What on Earth is a Collabathon?
Good question. According their website, Collabathan '23
is a multi-week, asynchronous hackathon, intended to catalyze and fund new or existing projects focused on activating cross platform interoperability and collaboration, hosted by the CTA.
And apparently they'd love for you to get involved.
Fair enough. But what the heck is a CTA?
The Collaborative Technology Alliance
(CTA) is a growing network of people committed to the idea that technology should serve personal and collective wellbeing and regenerative ecological and cultural conditions. Game B tech rather than Game A tech.
Fair enough. Sounds good. But what does it even mean to say that technology can "serve" something?
While some folks are naively optimistic about technology, others are naively fearful luddites. These two seem to balance each other out -- leaving us with a dominant social consensus that tech is neither good nor bad. It all just depends on how we use our tools!
A rusty old shovel can be used to dig a vibrant community garden or bludgeon a sweet old lady to death.
Any human tool can used in various ways but that is not quite the full story. The effects of our tools (and the production and the economic and political incentivization of certain tools) have long term and accumulative effects on human society.
As the 20th century Canadian philosopher Marshall McLuhan observed, the devices we use change our habits which change our brains which change our collective social expectations and capacities. The medium is the message.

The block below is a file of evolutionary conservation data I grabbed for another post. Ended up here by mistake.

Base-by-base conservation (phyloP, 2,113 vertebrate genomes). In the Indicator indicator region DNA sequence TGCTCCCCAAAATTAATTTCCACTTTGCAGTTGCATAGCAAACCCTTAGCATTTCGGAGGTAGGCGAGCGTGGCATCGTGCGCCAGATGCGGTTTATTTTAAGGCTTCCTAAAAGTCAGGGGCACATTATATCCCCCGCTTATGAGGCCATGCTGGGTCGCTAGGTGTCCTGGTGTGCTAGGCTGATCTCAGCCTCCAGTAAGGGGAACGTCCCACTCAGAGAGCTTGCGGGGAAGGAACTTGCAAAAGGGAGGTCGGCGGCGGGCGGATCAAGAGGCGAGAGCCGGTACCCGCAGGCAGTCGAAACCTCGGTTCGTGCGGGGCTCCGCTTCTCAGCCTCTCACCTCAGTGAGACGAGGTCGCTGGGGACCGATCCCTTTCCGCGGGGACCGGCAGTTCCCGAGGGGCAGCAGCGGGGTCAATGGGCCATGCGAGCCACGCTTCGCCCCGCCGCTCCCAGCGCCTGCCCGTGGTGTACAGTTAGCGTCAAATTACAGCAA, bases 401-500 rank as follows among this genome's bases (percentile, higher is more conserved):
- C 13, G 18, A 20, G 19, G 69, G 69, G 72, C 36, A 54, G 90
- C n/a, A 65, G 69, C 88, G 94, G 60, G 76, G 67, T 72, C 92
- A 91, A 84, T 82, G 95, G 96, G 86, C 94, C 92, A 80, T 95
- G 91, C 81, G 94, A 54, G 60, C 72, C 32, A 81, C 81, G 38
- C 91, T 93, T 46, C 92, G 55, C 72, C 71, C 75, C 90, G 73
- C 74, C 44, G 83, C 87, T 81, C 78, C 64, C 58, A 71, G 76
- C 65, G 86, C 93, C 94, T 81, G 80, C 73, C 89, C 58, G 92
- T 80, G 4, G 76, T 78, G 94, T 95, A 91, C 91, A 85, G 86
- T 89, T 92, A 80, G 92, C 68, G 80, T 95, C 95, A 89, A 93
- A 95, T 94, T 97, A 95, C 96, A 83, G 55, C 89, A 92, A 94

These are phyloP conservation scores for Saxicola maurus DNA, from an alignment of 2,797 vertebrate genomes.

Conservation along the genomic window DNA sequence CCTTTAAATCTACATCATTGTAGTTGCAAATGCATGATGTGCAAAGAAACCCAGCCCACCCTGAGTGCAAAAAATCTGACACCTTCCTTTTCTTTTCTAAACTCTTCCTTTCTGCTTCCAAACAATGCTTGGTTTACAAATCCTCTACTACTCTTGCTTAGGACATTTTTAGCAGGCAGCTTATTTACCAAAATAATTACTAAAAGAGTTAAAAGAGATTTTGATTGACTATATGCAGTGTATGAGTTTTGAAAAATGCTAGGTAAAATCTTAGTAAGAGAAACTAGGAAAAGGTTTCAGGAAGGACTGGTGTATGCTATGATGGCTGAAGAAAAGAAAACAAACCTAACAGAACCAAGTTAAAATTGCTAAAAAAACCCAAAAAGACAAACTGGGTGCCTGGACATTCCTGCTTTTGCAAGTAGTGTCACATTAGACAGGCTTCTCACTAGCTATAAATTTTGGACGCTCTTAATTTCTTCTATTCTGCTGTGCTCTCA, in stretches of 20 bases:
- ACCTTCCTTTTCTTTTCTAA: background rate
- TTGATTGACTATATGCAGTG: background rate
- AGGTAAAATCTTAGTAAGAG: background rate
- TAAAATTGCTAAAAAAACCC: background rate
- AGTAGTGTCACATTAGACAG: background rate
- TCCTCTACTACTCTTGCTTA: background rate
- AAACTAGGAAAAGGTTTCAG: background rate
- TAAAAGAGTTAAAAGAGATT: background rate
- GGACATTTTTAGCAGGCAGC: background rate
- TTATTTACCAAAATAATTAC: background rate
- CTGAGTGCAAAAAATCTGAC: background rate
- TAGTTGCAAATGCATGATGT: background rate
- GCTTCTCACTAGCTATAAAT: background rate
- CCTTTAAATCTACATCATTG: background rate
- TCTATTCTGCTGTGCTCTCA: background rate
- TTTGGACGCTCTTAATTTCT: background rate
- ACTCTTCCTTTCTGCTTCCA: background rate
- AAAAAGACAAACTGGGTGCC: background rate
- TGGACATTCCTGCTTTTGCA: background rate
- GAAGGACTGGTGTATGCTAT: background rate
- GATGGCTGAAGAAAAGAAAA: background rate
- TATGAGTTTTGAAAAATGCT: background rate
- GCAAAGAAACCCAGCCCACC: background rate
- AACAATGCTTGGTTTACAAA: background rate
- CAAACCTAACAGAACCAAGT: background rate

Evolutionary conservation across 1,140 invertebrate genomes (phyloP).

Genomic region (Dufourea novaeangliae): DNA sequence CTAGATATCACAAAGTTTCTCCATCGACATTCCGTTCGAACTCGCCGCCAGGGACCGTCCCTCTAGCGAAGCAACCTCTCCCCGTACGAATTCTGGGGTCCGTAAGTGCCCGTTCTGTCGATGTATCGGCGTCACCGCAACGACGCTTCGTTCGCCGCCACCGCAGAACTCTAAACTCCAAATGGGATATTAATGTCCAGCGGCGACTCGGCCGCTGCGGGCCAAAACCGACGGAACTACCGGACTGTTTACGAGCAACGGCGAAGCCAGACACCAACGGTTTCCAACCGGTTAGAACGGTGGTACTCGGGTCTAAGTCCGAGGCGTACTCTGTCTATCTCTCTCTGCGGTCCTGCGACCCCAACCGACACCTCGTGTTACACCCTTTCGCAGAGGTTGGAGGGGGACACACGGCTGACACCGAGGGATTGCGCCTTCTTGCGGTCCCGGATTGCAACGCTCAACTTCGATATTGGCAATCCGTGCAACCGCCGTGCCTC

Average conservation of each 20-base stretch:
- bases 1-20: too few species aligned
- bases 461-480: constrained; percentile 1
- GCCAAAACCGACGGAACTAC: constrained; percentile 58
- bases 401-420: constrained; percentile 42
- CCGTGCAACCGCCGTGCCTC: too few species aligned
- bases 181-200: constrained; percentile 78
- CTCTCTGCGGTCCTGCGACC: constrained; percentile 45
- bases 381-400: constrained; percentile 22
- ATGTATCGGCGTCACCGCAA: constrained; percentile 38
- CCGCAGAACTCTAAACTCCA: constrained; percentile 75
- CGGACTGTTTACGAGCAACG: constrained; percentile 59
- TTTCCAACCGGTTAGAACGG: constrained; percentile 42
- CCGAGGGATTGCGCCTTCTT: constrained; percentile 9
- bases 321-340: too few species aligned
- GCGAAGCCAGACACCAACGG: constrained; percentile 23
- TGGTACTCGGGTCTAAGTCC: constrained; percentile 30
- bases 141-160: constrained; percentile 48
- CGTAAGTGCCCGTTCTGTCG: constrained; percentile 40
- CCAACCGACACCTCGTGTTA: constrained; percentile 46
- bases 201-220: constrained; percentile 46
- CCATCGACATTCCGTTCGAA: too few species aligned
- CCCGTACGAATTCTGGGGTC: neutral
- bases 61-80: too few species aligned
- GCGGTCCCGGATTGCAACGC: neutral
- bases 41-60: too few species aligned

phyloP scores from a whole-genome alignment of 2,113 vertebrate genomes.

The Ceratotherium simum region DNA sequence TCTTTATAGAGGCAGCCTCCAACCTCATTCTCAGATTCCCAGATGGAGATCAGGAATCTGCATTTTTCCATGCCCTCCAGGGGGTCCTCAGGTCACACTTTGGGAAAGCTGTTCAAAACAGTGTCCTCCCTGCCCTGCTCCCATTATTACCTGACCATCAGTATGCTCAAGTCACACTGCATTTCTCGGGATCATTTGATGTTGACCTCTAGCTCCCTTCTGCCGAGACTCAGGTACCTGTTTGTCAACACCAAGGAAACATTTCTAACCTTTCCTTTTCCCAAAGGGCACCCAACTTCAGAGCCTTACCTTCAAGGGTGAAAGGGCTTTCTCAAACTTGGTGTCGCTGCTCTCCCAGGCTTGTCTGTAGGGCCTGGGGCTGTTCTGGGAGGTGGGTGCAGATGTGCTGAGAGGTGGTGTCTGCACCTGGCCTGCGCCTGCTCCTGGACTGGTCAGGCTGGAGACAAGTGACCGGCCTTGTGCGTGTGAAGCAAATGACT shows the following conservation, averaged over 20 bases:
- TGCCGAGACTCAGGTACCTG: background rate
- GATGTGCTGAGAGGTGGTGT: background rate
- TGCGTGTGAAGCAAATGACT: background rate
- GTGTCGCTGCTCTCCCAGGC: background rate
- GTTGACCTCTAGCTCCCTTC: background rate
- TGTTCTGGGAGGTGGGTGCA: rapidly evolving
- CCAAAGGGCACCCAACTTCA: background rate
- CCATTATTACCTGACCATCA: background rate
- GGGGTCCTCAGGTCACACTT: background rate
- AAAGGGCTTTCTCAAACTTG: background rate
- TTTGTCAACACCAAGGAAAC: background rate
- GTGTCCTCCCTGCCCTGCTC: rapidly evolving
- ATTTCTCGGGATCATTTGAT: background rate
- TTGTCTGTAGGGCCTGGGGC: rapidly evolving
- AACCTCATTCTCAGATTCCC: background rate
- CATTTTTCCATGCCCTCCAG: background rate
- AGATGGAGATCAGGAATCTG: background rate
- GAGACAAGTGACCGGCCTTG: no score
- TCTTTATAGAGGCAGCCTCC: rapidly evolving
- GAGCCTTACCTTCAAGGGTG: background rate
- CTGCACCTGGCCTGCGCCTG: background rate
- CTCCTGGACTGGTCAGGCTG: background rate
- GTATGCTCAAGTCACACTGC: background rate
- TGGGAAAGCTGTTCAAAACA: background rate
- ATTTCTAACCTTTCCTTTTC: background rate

If you keep making viral warfare labs & industrial drift-net fishing boats, then obviously future becomes more likely to contain deadly pandemics and the catastrophic collapse of the ocean biosphere.
On the other hand, if you keep making water filters you get better at creating worlds in which more humans have distributed access to clean water.
So technology is not
The use and production of each tool has outcomes that move us personally and collectively toward different kinds of futures. Of course that can be difficult to predict but at some point we have to come to terms with the fact that the effects of technologies are not limited merely to the choices that individuals make about how to use them. There are emergent effects.
If this concerns you, then perhaps it is time to start learning more about it and connecting with people who are trying to set up the collaborative conditions to skew our technologies toward more benign, thriving, secure and wise futures. Especially now that some of our digital tools are superfast and quasi-sentient...
That doesn't necessarily mean you should join the Collabathon. But you probably should do something. * BONUS *
Check out this article from the Consilience Project
to explore more deeply the non-neutrality of tools.